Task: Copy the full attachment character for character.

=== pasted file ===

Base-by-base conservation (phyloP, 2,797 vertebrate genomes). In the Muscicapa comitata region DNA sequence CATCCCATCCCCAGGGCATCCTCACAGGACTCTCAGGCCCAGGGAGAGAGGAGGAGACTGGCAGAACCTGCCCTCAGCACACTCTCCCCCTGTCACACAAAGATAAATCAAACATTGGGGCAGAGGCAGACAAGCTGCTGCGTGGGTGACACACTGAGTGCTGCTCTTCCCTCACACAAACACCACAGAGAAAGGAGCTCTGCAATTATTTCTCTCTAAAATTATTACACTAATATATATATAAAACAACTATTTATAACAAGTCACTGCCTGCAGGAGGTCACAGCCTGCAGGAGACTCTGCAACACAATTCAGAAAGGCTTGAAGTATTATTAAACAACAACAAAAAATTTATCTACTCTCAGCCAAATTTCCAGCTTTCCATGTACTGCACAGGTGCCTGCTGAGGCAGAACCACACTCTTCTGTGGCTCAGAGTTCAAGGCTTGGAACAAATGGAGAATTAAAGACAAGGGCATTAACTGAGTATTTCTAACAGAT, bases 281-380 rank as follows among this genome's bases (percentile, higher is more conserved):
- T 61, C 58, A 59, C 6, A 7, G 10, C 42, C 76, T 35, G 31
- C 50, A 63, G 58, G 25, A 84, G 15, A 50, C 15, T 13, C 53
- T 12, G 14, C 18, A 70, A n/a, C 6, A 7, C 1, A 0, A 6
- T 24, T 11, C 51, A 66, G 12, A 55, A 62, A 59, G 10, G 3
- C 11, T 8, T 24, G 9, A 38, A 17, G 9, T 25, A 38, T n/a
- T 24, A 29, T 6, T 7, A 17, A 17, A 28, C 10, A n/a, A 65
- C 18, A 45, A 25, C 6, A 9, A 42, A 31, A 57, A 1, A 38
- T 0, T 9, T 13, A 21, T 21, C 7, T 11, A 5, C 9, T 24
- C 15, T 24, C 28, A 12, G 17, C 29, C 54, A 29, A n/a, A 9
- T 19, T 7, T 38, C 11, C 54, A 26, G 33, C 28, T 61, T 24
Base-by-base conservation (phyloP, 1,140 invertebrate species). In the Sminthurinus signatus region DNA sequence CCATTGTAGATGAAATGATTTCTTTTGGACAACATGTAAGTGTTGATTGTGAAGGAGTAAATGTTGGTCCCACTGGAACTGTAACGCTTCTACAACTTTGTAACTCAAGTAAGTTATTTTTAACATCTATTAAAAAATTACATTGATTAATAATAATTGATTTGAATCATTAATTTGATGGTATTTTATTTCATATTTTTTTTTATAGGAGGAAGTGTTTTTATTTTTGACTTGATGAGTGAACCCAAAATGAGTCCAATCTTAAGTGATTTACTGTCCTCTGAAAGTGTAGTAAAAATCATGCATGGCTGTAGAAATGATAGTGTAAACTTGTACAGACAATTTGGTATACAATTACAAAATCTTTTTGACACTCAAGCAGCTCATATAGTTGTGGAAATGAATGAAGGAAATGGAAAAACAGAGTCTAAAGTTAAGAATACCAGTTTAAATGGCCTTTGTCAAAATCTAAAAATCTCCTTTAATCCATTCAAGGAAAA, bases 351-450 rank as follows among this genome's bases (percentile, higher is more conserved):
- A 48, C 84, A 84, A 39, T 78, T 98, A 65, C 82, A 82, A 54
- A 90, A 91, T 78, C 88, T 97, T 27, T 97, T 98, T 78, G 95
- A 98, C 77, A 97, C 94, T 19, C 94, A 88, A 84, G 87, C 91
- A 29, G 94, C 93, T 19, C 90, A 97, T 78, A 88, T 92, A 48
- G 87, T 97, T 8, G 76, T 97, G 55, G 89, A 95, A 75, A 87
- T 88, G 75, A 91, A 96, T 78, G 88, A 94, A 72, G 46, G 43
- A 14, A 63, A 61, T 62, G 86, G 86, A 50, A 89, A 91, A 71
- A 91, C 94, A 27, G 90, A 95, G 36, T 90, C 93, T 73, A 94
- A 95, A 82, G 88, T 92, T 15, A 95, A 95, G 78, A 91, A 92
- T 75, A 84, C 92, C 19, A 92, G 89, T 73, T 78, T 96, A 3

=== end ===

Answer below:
Base-by-base conservation (phyloP, 2,797 vertebrate genomes). In the Muscicapa comitata region DNA sequence CATCCCATCCCCAGGGCATCCTCACAGGACTCTCAGGCCCAGGGAGAGAGGAGGAGACTGGCAGAACCTGCCCTCAGCACACTCTCCCCCTGTCACACAAAGATAAATCAAACATTGGGGCAGAGGCAGACAAGCTGCTGCGTGGGTGACACACTGAGTGCTGCTCTTCCCTCACACAAACACCACAGAGAAAGGAGCTCTGCAATTATTTCTCTCTAAAATTATTACACTAATATATATATAAAACAACTATTTATAACAAGTCACTGCCTGCAGGAGGTCACAGCCTGCAGGAGACTCTGCAACACAATTCAGAAAGGCTTGAAGTATTATTAAACAACAACAAAAAATTTATCTACTCTCAGCCAAATTTCCAGCTTTCCATGTACTGCACAGGTGCCTGCTGAGGCAGAACCACACTCTTCTGTGGCTCAGAGTTCAAGGCTTGGAACAAATGGAGAATTAAAGACAAGGGCATTAACTGAGTATTTCTAACAGAT, bases 281-380 rank as follows among this genome's bases (percentile, higher is more conserved):
- T 61, C 58, A 59, C 6, A 7, G 10, C 42, C 76, T 35, G 31
- C 50, A 63, G 58, G 25, A 84, G 15, A 50, C 15, T 13, C 53
- T 12, G 14, C 18, A 70, A n/a, C 6, A 7, C 1, A 0, A 6
- T 24, T 11, C 51, A 66, G 12, A 55, A 62, A 59, G 10, G 3
- C 11, T 8, T 24, G 9, A 38, A 17, G 9, T 25, A 38, T n/a
- T 24, A 29, T 6, T 7, A 17, A 17, A 28, C 10, A n/a, A 65
- C 18, A 45, A 25, C 6, A 9, A 42, A 31, A 57, A 1, A 38
- T 0, T 9, T 13, A 21, T 21, C 7, T 11, A 5, C 9, T 24
- C 15, T 24, C 28, A 12, G 17, C 29, C 54, A 29, A n/a, A 9
- T 19, T 7, T 38, C 11, C 54, A 26, G 33, C 28, T 61, T 24
Base-by-base conservation (phyloP, 1,140 invertebrate species). In the Sminthurinus signatus region DNA sequence CCATTGTAGATGAAATGATTTCTTTTGGACAACATGTAAGTGTTGATTGTGAAGGAGTAAATGTTGGTCCCACTGGAACTGTAACGCTTCTACAACTTTGTAACTCAAGTAAGTTATTTTTAACATCTATTAAAAAATTACATTGATTAATAATAATTGATTTGAATCATTAATTTGATGGTATTTTATTTCATATTTTTTTTTATAGGAGGAAGTGTTTTTATTTTTGACTTGATGAGTGAACCCAAAATGAGTCCAATCTTAAGTGATTTACTGTCCTCTGAAAGTGTAGTAAAAATCATGCATGGCTGTAGAAATGATAGTGTAAACTTGTACAGACAATTTGGTATACAATTACAAAATCTTTTTGACACTCAAGCAGCTCATATAGTTGTGGAAATGAATGAAGGAAATGGAAAAACAGAGTCTAAAGTTAAGAATACCAGTTTAAATGGCCTTTGTCAAAATCTAAAAATCTCCTTTAATCCATTCAAGGAAAA, bases 351-450 rank as follows among this genome's bases (percentile, higher is more conserved):
- A 48, C 84, A 84, A 39, T 78, T 98, A 65, C 82, A 82, A 54
- A 90, A 91, T 78, C 88, T 97, T 27, T 97, T 98, T 78, G 95
- A 98, C 77, A 97, C 94, T 19, C 94, A 88, A 84, G 87, C 91
- A 29, G 94, C 93, T 19, C 90, A 97, T 78, A 88, T 92, A 48
- G 87, T 97, T 8, G 76, T 97, G 55, G 89, A 95, A 75, A 87
- T 88, G 75, A 91, A 96, T 78, G 88, A 94, A 72, G 46, G 43
- A 14, A 63, A 61, T 62, G 86, G 86, A 50, A 89, A 91, A 71
- A 91, C 94, A 27, G 90, A 95, G 36, T 90, C 93, T 73, A 94
- A 95, A 82, G 88, T 92, T 15, A 95, A 95, G 78, A 91, A 92
- T 75, A 84, C 92, C 19, A 92, G 89, T 73, T 78, T 96, A 3